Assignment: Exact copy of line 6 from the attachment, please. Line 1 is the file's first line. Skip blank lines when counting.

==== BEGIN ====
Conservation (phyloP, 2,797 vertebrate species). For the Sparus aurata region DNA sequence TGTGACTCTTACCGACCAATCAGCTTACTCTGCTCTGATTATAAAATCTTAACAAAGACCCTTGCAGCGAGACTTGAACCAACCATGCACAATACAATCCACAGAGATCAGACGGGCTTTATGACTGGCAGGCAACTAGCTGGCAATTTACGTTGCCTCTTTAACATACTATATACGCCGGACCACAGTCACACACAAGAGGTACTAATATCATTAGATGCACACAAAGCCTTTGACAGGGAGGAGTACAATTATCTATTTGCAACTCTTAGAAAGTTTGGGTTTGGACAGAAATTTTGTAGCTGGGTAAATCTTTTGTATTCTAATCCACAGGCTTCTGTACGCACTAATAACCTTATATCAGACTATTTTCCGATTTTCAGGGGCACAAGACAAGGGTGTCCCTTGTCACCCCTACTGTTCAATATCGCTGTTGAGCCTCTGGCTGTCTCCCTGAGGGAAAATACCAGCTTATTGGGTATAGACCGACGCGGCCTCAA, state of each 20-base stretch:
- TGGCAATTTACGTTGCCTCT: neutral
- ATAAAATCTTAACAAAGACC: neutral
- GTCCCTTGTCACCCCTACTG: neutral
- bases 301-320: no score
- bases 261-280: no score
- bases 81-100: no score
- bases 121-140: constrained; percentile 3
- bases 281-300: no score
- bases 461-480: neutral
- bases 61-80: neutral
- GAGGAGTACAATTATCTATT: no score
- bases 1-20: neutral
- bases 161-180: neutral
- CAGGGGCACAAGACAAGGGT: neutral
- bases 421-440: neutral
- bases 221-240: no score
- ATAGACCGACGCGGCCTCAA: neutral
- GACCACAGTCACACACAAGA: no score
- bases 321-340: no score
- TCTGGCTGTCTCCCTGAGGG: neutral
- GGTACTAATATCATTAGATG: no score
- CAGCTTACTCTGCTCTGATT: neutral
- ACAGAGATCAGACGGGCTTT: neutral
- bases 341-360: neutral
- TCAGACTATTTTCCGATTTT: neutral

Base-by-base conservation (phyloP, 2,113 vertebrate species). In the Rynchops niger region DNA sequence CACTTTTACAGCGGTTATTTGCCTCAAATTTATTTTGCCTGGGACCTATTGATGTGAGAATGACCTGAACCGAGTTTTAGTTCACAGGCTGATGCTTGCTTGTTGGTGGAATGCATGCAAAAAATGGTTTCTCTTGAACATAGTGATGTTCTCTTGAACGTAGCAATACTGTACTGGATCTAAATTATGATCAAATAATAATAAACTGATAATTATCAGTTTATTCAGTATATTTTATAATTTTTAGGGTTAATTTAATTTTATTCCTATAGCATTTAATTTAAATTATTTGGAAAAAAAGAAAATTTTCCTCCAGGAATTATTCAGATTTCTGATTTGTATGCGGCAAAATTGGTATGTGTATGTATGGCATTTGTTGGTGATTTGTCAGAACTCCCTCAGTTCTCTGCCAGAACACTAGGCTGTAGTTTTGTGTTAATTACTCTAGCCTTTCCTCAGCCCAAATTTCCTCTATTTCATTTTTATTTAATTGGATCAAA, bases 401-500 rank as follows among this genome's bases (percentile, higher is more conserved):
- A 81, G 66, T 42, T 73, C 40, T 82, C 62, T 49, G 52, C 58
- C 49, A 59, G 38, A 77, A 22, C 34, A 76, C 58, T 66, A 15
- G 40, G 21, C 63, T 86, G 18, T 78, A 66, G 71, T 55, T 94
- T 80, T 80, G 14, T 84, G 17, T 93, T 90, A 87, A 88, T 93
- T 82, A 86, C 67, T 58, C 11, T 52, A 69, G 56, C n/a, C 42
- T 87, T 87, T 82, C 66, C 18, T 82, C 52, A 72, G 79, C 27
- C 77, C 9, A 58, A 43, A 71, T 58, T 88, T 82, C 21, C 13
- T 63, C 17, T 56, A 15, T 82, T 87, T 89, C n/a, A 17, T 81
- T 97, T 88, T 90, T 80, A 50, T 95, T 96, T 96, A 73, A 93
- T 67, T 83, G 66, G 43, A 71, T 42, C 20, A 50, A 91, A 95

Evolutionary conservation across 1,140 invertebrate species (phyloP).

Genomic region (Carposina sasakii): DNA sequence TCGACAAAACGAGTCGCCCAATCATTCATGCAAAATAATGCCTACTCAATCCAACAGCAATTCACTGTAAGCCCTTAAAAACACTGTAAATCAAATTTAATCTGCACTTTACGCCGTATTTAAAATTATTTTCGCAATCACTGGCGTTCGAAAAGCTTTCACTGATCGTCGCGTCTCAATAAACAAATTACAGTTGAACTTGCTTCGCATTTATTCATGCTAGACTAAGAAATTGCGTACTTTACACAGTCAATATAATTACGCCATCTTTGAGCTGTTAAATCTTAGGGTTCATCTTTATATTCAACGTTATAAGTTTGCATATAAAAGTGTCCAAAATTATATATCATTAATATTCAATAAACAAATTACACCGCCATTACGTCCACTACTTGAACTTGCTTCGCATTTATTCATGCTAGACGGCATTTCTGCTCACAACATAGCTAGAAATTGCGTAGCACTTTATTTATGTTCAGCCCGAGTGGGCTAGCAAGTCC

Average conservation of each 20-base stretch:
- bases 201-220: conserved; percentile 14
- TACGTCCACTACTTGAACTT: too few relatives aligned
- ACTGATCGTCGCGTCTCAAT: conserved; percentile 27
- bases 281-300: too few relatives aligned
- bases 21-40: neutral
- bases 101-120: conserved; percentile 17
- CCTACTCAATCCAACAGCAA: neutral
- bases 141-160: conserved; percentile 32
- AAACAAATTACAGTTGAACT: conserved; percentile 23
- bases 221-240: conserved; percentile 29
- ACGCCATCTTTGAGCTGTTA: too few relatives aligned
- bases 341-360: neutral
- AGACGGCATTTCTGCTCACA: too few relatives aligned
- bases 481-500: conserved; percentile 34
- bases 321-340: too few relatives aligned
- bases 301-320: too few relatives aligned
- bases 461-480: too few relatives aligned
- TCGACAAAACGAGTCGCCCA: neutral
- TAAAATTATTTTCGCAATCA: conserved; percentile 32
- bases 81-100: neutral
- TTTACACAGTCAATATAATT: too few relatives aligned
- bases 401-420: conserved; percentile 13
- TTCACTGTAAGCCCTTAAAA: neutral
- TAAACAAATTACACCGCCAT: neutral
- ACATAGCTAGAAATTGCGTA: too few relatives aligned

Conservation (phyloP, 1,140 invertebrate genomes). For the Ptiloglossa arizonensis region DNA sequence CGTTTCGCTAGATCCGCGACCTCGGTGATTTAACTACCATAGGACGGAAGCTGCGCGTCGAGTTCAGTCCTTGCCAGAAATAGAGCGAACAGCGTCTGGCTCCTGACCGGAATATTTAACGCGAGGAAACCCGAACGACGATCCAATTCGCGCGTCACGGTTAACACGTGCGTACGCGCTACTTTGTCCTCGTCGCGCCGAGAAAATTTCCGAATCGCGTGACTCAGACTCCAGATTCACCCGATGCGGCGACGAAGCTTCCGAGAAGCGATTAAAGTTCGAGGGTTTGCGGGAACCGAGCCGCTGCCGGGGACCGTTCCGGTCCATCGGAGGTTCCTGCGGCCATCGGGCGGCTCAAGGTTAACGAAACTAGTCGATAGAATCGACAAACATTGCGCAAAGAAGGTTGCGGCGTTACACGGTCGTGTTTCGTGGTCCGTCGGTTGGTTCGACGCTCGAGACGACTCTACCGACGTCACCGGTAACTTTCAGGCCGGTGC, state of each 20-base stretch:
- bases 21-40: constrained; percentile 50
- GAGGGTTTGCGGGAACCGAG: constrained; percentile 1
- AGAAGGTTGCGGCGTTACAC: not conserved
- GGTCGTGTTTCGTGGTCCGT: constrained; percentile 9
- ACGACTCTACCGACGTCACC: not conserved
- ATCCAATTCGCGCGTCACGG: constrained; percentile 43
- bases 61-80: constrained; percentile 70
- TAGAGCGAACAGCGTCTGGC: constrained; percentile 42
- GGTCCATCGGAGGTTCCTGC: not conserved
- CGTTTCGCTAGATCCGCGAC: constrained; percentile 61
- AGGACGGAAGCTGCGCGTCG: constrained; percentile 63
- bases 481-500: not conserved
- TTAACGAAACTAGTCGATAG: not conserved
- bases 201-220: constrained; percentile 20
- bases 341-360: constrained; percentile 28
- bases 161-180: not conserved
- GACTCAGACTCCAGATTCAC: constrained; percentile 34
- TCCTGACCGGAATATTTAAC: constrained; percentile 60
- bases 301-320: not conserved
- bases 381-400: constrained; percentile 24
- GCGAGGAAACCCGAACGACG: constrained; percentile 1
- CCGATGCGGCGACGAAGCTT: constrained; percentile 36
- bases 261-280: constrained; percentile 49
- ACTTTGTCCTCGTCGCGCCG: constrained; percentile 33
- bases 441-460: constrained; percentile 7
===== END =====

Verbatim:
- bases 261-280: no score